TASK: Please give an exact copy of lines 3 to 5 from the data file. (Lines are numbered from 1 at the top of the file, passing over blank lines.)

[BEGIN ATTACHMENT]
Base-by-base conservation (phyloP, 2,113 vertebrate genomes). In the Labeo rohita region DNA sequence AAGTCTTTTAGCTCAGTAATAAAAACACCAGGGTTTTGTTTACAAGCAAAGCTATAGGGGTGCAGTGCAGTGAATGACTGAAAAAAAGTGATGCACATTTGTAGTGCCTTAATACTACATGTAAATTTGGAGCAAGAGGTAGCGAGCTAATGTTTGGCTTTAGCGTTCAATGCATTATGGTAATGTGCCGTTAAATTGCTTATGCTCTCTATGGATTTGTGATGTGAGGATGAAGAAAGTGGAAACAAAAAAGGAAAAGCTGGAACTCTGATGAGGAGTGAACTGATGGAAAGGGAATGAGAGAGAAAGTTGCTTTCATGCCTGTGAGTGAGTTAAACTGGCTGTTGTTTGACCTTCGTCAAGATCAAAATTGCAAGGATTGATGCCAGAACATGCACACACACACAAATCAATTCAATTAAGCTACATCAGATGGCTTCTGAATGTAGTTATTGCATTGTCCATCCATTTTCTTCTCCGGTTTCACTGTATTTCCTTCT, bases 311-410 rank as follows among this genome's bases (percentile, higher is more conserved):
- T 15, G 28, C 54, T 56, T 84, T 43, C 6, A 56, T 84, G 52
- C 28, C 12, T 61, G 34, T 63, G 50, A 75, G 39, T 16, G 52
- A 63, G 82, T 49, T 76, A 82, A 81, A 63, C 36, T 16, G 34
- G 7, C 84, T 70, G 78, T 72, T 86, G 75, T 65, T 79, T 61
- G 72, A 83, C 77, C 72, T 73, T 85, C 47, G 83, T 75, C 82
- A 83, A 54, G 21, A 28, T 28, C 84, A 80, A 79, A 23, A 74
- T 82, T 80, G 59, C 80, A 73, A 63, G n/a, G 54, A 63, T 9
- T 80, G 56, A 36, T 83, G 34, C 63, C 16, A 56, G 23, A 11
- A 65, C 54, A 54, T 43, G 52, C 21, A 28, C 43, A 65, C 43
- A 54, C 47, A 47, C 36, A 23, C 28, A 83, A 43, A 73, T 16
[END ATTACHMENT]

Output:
- C 28, C 12, T 61, G 34, T 63, G 50, A 75, G 39, T 16, G 52
- A 63, G 82, T 49, T 76, A 82, A 81, A 63, C 36, T 16, G 34
- G 7, C 84, T 70, G 78, T 72, T 86, G 75, T 65, T 79, T 61